Archeologists affirm that people have lived in the area since the 8th century BC. The first settlers who established a town were Greeks who left Naxos after it was destroyed around 395.

The city got its name Tauromenion in 358 BC, and from that moment it earned a great importance in the geopolitics of the region.

But Taormina has also earned its fame as one of the most visited vacation resorts in Sicily. Travelers have arrived since the 18th century. It offered a refuge to those homeless affected by the suppression of the religious guilds in 1866.

Taormina became magnet for European aristocrats and artistic elite when in 1868 Goethe urged Prussian Baron Ottone Geleng to visit this Sicilian town. The Baron’s paintings, completed in Taormina, were exhibited in Paris. Soon the town was a haven for other artists. Wilhelm Von Gloeden lived in Taormina and completed of his photography work that consisted mainly of frontal photographs of male nudes. D.H. Lawrence, who wrote Lady Chatterley’s Lover, also lived here in the 1920‘s.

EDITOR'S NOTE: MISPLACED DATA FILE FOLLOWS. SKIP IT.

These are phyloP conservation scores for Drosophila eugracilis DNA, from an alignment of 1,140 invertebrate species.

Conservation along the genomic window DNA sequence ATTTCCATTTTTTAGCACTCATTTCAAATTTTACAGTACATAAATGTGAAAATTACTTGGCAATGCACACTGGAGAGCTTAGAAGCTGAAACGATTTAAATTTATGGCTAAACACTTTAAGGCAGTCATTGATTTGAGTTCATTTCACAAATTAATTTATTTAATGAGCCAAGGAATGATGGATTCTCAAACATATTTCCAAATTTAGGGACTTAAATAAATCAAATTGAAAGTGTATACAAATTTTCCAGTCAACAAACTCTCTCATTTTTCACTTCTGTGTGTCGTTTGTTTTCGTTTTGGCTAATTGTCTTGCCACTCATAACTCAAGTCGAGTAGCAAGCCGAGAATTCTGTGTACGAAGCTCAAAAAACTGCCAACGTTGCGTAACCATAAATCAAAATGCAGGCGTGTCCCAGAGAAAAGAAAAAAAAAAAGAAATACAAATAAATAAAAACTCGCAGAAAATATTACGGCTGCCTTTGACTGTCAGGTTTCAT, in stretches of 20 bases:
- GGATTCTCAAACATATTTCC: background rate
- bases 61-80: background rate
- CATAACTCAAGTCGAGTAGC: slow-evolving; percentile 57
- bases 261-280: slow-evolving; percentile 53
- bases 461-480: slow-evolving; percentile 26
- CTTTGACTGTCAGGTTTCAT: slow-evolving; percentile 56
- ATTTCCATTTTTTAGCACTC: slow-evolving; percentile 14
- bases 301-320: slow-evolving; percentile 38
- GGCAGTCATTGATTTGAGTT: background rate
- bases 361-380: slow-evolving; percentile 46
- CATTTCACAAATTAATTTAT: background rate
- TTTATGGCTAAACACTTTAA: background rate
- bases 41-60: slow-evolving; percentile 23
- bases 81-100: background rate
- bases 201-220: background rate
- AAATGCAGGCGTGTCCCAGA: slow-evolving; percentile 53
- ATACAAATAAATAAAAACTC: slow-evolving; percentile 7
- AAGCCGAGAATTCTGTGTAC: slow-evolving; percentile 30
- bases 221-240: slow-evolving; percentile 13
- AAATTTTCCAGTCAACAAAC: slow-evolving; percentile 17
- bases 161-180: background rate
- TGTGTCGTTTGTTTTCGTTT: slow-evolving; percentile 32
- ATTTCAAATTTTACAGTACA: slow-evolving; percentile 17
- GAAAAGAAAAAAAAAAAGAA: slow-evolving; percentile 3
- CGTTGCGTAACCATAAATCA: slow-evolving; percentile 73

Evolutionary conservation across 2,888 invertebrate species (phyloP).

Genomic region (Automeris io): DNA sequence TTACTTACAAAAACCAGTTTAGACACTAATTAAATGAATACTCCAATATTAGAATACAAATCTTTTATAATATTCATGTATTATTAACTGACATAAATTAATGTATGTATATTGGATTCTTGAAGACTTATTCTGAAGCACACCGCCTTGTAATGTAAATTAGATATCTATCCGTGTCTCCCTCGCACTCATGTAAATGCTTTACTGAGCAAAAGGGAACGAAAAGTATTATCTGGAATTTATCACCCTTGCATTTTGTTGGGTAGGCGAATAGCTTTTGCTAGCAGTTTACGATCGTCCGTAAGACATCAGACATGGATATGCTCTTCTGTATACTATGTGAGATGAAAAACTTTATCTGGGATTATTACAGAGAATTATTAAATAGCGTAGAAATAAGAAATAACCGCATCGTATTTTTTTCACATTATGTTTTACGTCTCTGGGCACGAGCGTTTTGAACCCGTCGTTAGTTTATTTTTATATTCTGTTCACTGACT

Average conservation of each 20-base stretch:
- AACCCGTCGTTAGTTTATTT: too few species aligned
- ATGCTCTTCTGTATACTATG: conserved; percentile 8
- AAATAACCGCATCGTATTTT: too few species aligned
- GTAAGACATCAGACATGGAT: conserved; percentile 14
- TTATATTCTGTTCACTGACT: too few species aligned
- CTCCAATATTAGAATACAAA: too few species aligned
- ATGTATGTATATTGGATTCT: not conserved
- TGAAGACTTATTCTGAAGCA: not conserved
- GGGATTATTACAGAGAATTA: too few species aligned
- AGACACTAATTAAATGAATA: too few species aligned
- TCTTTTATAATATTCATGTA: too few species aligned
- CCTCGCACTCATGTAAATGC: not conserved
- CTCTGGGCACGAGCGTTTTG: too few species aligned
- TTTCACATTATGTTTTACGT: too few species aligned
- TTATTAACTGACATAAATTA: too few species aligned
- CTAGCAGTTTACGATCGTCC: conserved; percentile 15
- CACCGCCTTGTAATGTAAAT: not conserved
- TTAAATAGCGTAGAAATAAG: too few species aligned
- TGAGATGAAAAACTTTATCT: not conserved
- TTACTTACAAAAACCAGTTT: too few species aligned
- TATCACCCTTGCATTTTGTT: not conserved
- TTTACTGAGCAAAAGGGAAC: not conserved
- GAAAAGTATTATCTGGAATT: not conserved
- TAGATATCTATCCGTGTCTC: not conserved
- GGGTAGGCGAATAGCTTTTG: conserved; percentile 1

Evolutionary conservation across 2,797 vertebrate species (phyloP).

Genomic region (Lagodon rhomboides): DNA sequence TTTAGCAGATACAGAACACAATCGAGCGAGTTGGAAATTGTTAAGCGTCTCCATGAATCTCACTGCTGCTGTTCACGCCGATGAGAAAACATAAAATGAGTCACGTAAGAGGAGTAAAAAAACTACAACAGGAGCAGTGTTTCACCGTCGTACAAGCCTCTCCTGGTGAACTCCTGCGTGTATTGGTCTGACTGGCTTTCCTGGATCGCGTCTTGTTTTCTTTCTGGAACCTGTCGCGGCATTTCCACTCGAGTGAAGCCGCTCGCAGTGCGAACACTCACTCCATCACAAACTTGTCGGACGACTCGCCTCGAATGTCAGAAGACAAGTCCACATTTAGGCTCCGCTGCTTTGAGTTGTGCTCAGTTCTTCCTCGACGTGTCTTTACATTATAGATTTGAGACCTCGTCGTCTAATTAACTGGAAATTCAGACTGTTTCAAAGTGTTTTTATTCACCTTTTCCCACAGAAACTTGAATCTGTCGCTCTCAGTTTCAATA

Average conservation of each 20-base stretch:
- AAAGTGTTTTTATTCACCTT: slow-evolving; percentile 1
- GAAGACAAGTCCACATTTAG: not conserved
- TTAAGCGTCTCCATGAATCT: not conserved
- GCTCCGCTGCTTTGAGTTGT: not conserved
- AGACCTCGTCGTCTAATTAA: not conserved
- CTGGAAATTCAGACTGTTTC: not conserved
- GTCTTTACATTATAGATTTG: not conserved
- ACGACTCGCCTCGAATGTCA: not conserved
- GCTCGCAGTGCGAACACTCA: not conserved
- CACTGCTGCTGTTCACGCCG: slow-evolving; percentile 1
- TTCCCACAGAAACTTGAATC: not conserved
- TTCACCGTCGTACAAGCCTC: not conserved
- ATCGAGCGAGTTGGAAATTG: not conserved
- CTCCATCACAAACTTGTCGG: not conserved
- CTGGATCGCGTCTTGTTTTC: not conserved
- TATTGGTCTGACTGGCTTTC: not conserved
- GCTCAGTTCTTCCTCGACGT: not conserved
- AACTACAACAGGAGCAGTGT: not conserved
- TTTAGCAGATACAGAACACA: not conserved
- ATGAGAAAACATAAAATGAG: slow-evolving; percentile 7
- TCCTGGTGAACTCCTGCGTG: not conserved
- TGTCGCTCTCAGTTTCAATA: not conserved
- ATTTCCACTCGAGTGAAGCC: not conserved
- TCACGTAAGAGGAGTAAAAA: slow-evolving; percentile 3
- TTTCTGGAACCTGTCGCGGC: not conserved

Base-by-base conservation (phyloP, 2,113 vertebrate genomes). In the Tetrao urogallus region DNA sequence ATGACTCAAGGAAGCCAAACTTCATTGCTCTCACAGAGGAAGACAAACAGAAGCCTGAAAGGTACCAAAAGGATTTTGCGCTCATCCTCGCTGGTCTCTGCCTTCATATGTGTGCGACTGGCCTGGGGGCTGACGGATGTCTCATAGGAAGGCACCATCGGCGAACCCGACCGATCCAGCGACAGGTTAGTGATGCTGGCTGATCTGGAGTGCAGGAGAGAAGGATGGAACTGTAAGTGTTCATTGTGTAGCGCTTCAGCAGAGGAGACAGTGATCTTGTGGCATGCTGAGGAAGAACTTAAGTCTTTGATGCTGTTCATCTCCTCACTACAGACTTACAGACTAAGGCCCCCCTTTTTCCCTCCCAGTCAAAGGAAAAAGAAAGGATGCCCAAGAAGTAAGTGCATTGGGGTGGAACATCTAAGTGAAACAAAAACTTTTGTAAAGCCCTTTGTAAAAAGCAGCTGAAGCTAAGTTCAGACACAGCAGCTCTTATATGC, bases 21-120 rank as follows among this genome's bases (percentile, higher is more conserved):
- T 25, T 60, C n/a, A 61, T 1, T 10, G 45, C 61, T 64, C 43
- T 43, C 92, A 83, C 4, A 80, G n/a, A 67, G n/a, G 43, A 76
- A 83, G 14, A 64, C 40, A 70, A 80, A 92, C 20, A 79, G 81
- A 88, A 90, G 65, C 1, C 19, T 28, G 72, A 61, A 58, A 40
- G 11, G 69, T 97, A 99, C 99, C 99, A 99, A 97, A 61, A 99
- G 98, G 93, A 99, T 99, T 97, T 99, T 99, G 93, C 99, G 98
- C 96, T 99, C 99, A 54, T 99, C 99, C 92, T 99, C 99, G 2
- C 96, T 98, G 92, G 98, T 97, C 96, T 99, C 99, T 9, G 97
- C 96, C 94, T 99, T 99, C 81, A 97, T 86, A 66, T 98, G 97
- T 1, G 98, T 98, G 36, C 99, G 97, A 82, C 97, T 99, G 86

The palatial mansions date from the end of the 19th century when aristocrats ran away from Palermo because of an eruption of cholera in the city.

Twentieth-century modern developments, which include the Corso Umberto main shopping street, completed the tourist urban design initiated almost three centuries earlier.